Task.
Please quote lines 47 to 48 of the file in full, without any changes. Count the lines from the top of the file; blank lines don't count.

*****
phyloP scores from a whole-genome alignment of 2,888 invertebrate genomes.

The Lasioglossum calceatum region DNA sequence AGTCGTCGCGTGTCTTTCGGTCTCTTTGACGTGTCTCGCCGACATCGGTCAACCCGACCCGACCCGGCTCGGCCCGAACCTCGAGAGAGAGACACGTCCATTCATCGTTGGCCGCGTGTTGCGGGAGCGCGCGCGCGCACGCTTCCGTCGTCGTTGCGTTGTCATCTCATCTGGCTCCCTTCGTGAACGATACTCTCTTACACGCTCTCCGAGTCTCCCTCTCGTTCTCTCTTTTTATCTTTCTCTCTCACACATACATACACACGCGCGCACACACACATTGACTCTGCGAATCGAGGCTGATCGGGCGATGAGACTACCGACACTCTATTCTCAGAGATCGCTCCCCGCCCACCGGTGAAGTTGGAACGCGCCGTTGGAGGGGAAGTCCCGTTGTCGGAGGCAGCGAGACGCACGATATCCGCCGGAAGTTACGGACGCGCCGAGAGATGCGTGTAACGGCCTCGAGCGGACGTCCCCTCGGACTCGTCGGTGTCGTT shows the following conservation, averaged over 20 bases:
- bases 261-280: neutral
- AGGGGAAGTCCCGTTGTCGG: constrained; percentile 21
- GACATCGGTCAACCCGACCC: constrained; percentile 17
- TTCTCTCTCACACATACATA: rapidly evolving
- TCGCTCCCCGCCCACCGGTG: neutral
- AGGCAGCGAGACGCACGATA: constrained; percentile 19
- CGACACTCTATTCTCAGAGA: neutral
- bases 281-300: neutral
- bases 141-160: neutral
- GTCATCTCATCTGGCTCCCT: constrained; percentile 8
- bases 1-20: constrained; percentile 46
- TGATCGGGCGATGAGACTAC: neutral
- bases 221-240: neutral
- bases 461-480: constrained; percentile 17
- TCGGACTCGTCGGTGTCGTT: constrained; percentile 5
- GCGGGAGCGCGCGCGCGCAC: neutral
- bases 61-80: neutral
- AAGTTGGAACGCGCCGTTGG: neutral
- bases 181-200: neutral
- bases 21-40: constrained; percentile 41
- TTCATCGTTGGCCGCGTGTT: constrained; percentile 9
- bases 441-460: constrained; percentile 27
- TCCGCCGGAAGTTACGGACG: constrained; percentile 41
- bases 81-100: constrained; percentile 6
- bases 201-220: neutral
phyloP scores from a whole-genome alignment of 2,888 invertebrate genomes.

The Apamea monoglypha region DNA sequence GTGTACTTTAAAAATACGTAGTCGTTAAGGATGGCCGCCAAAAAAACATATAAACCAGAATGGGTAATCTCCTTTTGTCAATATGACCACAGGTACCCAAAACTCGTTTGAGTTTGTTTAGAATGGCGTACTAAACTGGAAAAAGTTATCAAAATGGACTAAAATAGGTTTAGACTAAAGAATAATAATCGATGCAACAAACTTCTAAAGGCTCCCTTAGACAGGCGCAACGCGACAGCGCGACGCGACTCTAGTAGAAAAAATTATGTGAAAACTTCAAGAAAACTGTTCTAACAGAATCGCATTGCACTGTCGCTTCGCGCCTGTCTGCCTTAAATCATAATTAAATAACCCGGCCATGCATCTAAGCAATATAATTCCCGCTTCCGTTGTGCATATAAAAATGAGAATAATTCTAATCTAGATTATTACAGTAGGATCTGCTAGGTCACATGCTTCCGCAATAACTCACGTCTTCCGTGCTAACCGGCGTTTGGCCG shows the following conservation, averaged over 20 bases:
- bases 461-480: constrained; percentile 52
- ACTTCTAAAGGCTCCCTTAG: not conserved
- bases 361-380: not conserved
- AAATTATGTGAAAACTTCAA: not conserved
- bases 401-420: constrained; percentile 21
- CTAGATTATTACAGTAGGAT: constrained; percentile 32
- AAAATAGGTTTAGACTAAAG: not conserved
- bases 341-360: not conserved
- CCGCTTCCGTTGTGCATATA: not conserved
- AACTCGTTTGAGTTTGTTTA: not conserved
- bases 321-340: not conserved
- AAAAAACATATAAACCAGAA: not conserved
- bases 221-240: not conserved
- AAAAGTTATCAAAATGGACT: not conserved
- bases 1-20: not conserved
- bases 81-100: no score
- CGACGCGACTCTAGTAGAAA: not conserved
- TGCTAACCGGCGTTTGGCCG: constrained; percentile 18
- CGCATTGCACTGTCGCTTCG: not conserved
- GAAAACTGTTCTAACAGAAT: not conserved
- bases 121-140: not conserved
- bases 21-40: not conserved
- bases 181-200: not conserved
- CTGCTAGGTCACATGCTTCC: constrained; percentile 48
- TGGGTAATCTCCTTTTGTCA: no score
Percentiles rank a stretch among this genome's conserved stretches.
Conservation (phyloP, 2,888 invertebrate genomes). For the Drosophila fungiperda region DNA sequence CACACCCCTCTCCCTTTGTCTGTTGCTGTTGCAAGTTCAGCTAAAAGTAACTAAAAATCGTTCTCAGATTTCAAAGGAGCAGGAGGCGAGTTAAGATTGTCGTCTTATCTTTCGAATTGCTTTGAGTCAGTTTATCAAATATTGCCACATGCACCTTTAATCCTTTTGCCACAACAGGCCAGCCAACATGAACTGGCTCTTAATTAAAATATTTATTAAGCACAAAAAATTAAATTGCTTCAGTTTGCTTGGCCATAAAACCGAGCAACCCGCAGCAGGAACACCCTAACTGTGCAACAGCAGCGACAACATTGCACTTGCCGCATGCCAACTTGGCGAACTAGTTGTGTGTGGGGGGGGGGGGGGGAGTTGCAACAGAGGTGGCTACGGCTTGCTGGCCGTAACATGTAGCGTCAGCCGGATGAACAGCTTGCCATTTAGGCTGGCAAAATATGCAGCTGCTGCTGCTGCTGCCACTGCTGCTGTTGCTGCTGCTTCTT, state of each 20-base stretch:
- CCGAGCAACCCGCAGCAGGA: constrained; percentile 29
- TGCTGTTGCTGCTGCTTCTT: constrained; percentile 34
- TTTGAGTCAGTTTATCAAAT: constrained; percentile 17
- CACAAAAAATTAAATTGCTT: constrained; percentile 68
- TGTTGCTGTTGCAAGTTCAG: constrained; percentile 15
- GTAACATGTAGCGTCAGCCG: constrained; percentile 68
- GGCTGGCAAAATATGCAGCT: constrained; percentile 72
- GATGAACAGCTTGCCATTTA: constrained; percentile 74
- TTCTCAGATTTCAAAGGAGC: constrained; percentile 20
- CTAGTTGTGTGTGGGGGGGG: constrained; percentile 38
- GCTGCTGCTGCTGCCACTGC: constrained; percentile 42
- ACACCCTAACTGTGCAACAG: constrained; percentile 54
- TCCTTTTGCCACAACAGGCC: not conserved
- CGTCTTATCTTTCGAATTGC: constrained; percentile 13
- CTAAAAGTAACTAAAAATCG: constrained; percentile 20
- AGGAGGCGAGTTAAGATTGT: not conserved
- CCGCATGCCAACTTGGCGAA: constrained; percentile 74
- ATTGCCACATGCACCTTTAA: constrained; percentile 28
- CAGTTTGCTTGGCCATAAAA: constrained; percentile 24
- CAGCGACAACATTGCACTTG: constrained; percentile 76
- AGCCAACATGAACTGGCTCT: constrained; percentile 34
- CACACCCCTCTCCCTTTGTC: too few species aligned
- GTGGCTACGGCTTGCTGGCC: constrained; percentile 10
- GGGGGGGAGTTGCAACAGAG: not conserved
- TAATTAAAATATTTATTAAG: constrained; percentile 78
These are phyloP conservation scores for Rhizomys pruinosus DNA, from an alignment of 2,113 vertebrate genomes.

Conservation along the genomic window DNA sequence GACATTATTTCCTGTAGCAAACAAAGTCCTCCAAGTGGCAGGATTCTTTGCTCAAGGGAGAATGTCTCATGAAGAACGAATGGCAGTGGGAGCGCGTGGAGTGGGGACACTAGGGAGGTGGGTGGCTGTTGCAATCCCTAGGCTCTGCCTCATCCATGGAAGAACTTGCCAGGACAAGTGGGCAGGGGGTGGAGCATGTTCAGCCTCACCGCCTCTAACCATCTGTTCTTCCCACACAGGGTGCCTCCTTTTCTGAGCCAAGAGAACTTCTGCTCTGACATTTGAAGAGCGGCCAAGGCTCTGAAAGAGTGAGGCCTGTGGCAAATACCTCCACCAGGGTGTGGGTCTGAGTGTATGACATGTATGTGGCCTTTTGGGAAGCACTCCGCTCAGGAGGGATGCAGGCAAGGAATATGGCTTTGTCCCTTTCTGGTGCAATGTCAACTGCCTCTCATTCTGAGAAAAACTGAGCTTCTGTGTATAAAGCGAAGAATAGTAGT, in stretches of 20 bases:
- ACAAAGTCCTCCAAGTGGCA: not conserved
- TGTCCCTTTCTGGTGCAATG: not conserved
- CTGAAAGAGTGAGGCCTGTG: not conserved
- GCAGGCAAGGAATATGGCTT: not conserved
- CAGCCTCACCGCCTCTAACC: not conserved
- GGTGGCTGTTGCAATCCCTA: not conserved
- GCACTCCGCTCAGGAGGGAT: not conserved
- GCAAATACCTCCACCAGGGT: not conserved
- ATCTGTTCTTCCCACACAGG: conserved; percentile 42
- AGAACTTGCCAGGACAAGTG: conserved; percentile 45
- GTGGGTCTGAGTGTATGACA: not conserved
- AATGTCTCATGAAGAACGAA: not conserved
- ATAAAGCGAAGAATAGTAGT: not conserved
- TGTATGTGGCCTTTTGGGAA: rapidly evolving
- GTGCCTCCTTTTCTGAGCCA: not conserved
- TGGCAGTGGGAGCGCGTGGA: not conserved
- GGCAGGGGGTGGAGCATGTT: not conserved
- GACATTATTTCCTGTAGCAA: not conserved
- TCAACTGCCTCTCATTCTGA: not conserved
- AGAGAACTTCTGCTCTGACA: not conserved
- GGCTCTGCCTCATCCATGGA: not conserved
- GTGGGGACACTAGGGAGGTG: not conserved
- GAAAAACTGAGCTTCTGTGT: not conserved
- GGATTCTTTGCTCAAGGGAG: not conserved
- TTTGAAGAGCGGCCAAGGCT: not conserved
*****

- TGCTAACCGGCGTTTGGCCG: constrained; percentile 18
- CGCATTGCACTGTCGCTTCG: not conserved